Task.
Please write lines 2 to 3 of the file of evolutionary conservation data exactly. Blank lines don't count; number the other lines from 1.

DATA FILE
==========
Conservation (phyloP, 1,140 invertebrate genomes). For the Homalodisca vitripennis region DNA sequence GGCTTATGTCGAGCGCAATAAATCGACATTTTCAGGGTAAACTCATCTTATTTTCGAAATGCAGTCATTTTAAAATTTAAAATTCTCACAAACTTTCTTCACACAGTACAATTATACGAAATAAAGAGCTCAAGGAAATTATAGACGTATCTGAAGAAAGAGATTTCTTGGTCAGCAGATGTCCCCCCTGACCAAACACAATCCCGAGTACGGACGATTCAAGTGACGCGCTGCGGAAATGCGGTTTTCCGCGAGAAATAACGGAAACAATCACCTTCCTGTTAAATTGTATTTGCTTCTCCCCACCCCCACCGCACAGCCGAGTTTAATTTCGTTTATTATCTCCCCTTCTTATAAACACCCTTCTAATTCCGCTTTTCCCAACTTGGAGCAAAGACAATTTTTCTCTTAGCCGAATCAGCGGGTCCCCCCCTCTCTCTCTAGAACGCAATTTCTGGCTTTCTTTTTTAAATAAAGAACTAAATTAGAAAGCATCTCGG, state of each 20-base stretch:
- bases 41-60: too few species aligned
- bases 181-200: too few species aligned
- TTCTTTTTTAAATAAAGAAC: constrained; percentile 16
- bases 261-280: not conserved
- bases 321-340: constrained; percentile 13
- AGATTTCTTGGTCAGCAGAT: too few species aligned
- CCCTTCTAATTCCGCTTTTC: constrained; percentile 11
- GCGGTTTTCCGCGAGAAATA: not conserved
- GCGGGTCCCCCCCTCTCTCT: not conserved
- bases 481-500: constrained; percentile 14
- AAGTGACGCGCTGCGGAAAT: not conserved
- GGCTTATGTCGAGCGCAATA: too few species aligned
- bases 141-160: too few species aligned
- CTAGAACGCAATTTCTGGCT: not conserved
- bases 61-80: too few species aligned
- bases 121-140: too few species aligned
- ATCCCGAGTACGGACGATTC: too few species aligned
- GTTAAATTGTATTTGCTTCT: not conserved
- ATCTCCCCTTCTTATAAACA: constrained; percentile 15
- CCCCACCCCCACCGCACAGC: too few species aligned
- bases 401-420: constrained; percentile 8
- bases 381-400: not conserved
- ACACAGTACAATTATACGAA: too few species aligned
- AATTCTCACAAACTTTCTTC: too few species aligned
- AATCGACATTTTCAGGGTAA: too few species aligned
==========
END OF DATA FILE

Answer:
- bases 41-60: too few species aligned
- bases 181-200: too few species aligned